Thursday, June 21, 2007

The Enterprise Enterprise

OK, so I admit it, I have been watching re-runs of Enterprise on SciFi on Mondays. Mostly, they are just the sort of drekh I remember, but over the past couple of weeks they finally got into the last season, and suddenly the show became good! My main question is 'Why wasn't it like this from the beginning?!'

This past Monday I watched the two-part episode 'In a Mirror Darkly', and man was it good. Since the episode took place entirely in the infamous Mirror Universe, they changed the opening titles to ones about the Empire instead of the Federation, and the music was dark and moody (and instrumental, not some goofy pseudo-pop song). The story hearkened back to the good old days of classic Trek, featuring the Tholians and the Defiant (which apparently was sucked into the past in the Mirror universe by the Tholians during an experiment). It was great to see the actors stretching themselves out of the charicatures that they had previously been playing, and the writing was fantastic.

I also recently saw episodes on the original Babel peace mission (which the Romulans tried to quash), how the Klingons lost their lumpy foreheads was pretty interesting, and there was a great episode about the Orion crime syndicate. This stuff is fantastic! I found myself actually interested in the show. Then, of course, I grew a bit despondant as I realized that Enterprise is pretty much universally reviled as the worst thing to happen to Trek ever. Oh, well, buy the DVD set of the last season and pretend it was a limited series, that's what I plan to do!

Monday, June 18, 2007


Welcome back, as I finally get back around to posting. I apologize, my birthday was last week and I was totally remiss with the postings mainly because I was being lazy (i.e. getting more than five hours of sleep). This week I am going to spend some time on my favorite hobby, gaming.

Unfortunately, it seems like tabletop roleplaying games have lately been overshadowed and eclipsed by the tediously repetitive, but visually stunning MMORPGS. Frankly, and maybe it is just me, but I cannot imagine playing a game that is so repetitive for any measurable length of time without real Role Playing. The problem is that, from what I have seen, the RP on any MMORPG is pretty much non-existant. Interaction of players is based almost exclusively around combat resolution, and not about character advancement. In addition, characters are irrelevant, only gear and abilities are important, so very little thought goes into characters and characterization.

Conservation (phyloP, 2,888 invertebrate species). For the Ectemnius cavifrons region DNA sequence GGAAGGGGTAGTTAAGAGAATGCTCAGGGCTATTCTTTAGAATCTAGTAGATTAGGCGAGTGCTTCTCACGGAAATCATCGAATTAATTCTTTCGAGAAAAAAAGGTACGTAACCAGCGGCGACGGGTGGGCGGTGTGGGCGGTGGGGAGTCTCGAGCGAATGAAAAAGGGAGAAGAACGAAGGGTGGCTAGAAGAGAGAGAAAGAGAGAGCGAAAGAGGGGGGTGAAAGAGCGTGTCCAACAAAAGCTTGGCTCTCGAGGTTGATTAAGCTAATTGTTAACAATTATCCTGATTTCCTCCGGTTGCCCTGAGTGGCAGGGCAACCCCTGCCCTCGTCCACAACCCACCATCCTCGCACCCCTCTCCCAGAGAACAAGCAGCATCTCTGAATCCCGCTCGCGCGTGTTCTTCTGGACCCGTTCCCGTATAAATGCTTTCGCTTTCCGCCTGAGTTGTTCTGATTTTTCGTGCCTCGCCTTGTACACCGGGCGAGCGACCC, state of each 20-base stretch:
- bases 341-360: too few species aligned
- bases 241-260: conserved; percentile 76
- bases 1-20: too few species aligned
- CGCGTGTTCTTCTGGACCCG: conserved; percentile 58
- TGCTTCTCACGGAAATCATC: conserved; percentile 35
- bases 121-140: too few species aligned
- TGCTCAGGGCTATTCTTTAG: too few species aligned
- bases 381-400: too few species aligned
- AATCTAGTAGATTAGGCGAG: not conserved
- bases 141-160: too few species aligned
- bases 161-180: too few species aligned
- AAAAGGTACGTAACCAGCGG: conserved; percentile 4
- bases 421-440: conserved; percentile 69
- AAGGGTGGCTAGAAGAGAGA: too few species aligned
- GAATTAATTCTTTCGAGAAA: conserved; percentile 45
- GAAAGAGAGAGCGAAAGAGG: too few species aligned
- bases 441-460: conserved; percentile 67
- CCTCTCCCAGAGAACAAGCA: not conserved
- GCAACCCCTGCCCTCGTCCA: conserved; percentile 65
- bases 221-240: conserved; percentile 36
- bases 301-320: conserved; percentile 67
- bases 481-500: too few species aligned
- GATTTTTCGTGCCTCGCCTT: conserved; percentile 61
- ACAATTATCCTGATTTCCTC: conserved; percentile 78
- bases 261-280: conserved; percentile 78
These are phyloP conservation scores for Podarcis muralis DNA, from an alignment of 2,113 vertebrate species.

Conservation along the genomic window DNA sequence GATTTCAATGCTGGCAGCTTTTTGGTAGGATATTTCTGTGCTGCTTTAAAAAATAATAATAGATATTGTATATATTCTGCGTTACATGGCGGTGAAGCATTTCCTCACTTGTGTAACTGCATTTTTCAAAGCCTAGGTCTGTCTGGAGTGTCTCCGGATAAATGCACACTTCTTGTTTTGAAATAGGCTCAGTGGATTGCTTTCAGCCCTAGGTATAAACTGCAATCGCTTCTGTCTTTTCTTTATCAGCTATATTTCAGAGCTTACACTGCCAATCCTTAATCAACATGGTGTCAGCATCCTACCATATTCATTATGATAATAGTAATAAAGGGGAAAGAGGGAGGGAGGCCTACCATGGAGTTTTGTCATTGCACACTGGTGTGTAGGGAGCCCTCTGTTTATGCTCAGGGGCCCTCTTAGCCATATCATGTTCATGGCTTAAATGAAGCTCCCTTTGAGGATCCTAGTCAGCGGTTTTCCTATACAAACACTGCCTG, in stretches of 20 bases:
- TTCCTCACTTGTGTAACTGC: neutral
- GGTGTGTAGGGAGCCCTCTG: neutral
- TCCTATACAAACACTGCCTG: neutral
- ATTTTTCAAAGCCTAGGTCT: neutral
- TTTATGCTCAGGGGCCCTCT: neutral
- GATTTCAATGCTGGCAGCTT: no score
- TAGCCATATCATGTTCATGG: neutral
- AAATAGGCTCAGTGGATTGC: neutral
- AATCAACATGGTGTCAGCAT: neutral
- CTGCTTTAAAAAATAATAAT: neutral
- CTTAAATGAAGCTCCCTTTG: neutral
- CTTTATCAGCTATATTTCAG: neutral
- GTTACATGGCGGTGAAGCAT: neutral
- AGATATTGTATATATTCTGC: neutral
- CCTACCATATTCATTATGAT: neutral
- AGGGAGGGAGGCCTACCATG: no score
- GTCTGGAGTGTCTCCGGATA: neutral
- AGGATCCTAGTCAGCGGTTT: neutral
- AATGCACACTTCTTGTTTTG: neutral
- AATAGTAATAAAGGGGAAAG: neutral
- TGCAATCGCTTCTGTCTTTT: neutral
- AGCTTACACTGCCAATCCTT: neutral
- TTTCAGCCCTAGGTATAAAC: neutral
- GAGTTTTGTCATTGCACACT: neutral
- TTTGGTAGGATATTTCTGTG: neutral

Personally, this is why I prefer tabletop gaming. There are people there to react with and the story can organically grow (as opposed to branching from a determined plot tree written by an post-adolescent who read Tolkien, McCaffrey, Vance, and Norton too often). I like to see people with whom I am playing, and have a good time doing it.

Thursday, June 7, 2007

What's New Pussycat?

OK, so I admit it, I am not a huge comic book fan, but a Thundercats movie?! Yeesh, are we not scraping the bottom of the toy franchise barrel here? I've made snarky comments about the rumors of He-Man and my opinion of the Transformers live action film to be released later this summer has been expressed a few times, but Thundercats?

For those unfamiliar with the Thundercats premise, the idea is that there are cat-people and they are having a war, which they are losing since apparently their homeworld blew up. The heroes were the last member of the royal family (Lion-O) and his retainers. They escape the evil mutants of Plun-Darr (clever, eh) and manage to crash land on a strange world where they hope to hide out and re-emerge later and reclaim their rightful position as rulers of the galaxy. Doesn't sound so bad, right? Well, we find out pretty early on that the reason Lion-O's family lost the war is because they were marginally competent idiots who were out-classed by a nominally bright villain. Lion-O is about as clever as a gifted third grader (which can be excused because he IS a gifted third grader in an adult body due to sabotage with his cryogenic pod), and his retainers are not that much smarter. It seems that their only hope of victory is choosing villains who are dumber than they are. Enter Mumm-Ra, supreme super-moron of the planet. He provides an interesting villain (if by interesting I mean completely idiotic) in that he is an Egyptian mummy (clever, eh).

Granted, He-Man and The Transformers franchises both had equally silly concepts, but at least their victors were not predicated upon their enemies being complete and total idiots. Say what you like about Prince Adam/He-Man and, of course, She-Ra, they were smart enough to getthe job done and beat their various and sundry challenges with either brute strength and wits. The ThunderCats are basically super-bullies sticking their noses into other peoples' business because they believe that they have a divine right to interfere. Maybe Lion-O should throw in his hat as a bid for President of the USA, but please gods, not a movie!